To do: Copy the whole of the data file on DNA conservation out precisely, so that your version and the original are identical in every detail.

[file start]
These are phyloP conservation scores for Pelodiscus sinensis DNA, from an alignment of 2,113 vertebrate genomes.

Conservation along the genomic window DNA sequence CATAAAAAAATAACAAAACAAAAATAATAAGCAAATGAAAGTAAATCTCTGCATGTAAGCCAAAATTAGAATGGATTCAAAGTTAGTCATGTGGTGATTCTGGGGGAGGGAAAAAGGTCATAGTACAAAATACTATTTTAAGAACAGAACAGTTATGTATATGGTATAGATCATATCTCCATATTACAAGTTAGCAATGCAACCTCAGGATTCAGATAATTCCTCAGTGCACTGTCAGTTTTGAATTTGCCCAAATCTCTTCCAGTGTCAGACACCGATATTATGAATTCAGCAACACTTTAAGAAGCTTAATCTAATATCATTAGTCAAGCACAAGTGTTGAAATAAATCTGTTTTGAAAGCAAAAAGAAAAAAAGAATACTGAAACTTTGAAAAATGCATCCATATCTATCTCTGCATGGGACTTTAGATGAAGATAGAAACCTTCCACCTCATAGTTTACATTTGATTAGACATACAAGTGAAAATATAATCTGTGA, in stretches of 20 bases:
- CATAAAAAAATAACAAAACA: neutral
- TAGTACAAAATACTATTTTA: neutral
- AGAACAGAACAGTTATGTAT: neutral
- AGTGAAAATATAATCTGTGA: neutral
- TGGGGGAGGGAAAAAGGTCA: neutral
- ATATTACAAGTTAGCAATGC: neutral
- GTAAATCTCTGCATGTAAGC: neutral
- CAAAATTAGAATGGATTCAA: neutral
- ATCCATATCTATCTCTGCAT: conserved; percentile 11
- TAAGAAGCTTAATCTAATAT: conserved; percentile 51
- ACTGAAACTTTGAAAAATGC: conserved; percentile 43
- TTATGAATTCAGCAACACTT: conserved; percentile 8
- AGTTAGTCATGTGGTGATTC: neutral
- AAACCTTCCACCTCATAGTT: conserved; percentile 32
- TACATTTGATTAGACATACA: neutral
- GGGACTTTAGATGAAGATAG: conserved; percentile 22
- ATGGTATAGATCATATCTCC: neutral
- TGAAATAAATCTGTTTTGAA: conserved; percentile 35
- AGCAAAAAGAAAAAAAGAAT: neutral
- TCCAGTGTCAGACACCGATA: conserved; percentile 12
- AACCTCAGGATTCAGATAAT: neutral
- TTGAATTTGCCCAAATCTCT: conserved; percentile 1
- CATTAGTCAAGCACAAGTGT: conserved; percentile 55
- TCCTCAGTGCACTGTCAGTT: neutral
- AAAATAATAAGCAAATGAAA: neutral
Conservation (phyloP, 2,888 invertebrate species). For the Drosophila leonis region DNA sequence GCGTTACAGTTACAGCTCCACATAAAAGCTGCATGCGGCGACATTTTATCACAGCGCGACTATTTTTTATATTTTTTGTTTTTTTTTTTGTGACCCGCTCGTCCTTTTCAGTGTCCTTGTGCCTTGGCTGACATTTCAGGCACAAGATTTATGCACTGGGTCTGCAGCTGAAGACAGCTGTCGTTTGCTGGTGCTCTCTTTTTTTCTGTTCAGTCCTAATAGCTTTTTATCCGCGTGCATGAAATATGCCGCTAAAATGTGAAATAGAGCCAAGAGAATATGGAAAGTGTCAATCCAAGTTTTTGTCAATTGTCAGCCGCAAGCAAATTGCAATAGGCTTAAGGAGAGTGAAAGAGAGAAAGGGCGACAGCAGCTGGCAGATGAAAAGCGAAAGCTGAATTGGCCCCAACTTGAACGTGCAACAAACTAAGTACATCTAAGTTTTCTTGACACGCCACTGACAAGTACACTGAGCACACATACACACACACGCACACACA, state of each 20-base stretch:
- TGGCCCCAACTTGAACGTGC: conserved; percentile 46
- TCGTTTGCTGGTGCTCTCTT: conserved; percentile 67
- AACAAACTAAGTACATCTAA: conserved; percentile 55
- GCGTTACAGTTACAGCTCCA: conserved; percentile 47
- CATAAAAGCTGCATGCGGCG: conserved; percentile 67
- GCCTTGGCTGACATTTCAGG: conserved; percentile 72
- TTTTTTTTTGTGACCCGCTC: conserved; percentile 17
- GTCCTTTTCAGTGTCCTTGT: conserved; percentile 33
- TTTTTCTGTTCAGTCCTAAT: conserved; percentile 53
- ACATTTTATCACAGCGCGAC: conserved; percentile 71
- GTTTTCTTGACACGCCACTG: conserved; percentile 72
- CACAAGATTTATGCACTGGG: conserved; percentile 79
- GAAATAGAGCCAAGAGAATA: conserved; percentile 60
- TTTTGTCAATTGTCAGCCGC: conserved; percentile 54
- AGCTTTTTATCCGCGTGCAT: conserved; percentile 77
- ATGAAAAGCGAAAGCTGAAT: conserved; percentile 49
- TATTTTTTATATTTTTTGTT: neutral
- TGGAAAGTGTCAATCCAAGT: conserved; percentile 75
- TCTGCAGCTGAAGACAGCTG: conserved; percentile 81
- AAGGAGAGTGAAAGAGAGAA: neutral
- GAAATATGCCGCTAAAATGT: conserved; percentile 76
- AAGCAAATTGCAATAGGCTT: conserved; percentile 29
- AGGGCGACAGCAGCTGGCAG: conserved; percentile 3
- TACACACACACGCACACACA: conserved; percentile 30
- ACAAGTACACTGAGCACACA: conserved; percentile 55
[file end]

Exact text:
These are phyloP conservation scores for Pelodiscus sinensis DNA, from an alignment of 2,113 vertebrate genomes.

Conservation along the genomic window DNA sequence CATAAAAAAATAACAAAACAAAAATAATAAGCAAATGAAAGTAAATCTCTGCATGTAAGCCAAAATTAGAATGGATTCAAAGTTAGTCATGTGGTGATTCTGGGGGAGGGAAAAAGGTCATAGTACAAAATACTATTTTAAGAACAGAACAGTTATGTATATGGTATAGATCATATCTCCATATTACAAGTTAGCAATGCAACCTCAGGATTCAGATAATTCCTCAGTGCACTGTCAGTTTTGAATTTGCCCAAATCTCTTCCAGTGTCAGACACCGATATTATGAATTCAGCAACACTTTAAGAAGCTTAATCTAATATCATTAGTCAAGCACAAGTGTTGAAATAAATCTGTTTTGAAAGCAAAAAGAAAAAAAGAATACTGAAACTTTGAAAAATGCATCCATATCTATCTCTGCATGGGACTTTAGATGAAGATAGAAACCTTCCACCTCATAGTTTACATTTGATTAGACATACAAGTGAAAATATAATCTGTGA, in stretches of 20 bases:
- CATAAAAAAATAACAAAACA: neutral
- TAGTACAAAATACTATTTTA: neutral
- AGAACAGAACAGTTATGTAT: neutral
- AGTGAAAATATAATCTGTGA: neutral
- TGGGGGAGGGAAAAAGGTCA: neutral
- ATATTACAAGTTAGCAATGC: neutral
- GTAAATCTCTGCATGTAAGC: neutral
- CAAAATTAGAATGGATTCAA: neutral
- ATCCATATCTATCTCTGCAT: conserved; percentile 11
- TAAGAAGCTTAATCTAATAT: conserved; percentile 51
- ACTGAAACTTTGAAAAATGC: conserved; percentile 43
- TTATGAATTCAGCAACACTT: conserved; percentile 8
- AGTTAGTCATGTGGTGATTC: neutral
- AAACCTTCCACCTCATAGTT: conserved; percentile 32
- TACATTTGATTAGACATACA: neutral
- GGGACTTTAGATGAAGATAG: conserved; percentile 22
- ATGGTATAGATCATATCTCC: neutral
- TGAAATAAATCTGTTTTGAA: conserved; percentile 35
- AGCAAAAAGAAAAAAAGAAT: neutral
- TCCAGTGTCAGACACCGATA: conserved; percentile 12
- AACCTCAGGATTCAGATAAT: neutral
- TTGAATTTGCCCAAATCTCT: conserved; percentile 1
- CATTAGTCAAGCACAAGTGT: conserved; percentile 55
- TCCTCAGTGCACTGTCAGTT: neutral
- AAAATAATAAGCAAATGAAA: neutral
Conservation (phyloP, 2,888 invertebrate species). For the Drosophila leonis region DNA sequence GCGTTACAGTTACAGCTCCACATAAAAGCTGCATGCGGCGACATTTTATCACAGCGCGACTATTTTTTATATTTTTTGTTTTTTTTTTTGTGACCCGCTCGTCCTTTTCAGTGTCCTTGTGCCTTGGCTGACATTTCAGGCACAAGATTTATGCACTGGGTCTGCAGCTGAAGACAGCTGTCGTTTGCTGGTGCTCTCTTTTTTTCTGTTCAGTCCTAATAGCTTTTTATCCGCGTGCATGAAATATGCCGCTAAAATGTGAAATAGAGCCAAGAGAATATGGAAAGTGTCAATCCAAGTTTTTGTCAATTGTCAGCCGCAAGCAAATTGCAATAGGCTTAAGGAGAGTGAAAGAGAGAAAGGGCGACAGCAGCTGGCAGATGAAAAGCGAAAGCTGAATTGGCCCCAACTTGAACGTGCAACAAACTAAGTACATCTAAGTTTTCTTGACACGCCACTGACAAGTACACTGAGCACACATACACACACACGCACACACA, state of each 20-base stretch:
- TGGCCCCAACTTGAACGTGC: conserved; percentile 46
- TCGTTTGCTGGTGCTCTCTT: conserved; percentile 67
- AACAAACTAAGTACATCTAA: conserved; percentile 55
- GCGTTACAGTTACAGCTCCA: conserved; percentile 47
- CATAAAAGCTGCATGCGGCG: conserved; percentile 67
- GCCTTGGCTGACATTTCAGG: conserved; percentile 72
- TTTTTTTTTGTGACCCGCTC: conserved; percentile 17
- GTCCTTTTCAGTGTCCTTGT: conserved; percentile 33
- TTTTTCTGTTCAGTCCTAAT: conserved; percentile 53
- ACATTTTATCACAGCGCGAC: conserved; percentile 71
- GTTTTCTTGACACGCCACTG: conserved; percentile 72
- CACAAGATTTATGCACTGGG: conserved; percentile 79
- GAAATAGAGCCAAGAGAATA: conserved; percentile 60
- TTTTGTCAATTGTCAGCCGC: conserved; percentile 54
- AGCTTTTTATCCGCGTGCAT: conserved; percentile 77
- ATGAAAAGCGAAAGCTGAAT: conserved; percentile 49
- TATTTTTTATATTTTTTGTT: neutral
- TGGAAAGTGTCAATCCAAGT: conserved; percentile 75
- TCTGCAGCTGAAGACAGCTG: conserved; percentile 81
- AAGGAGAGTGAAAGAGAGAA: neutral
- GAAATATGCCGCTAAAATGT: conserved; percentile 76
- AAGCAAATTGCAATAGGCTT: conserved; percentile 29
- AGGGCGACAGCAGCTGGCAG: conserved; percentile 3
- TACACACACACGCACACACA: conserved; percentile 30
- ACAAGTACACTGAGCACACA: conserved; percentile 55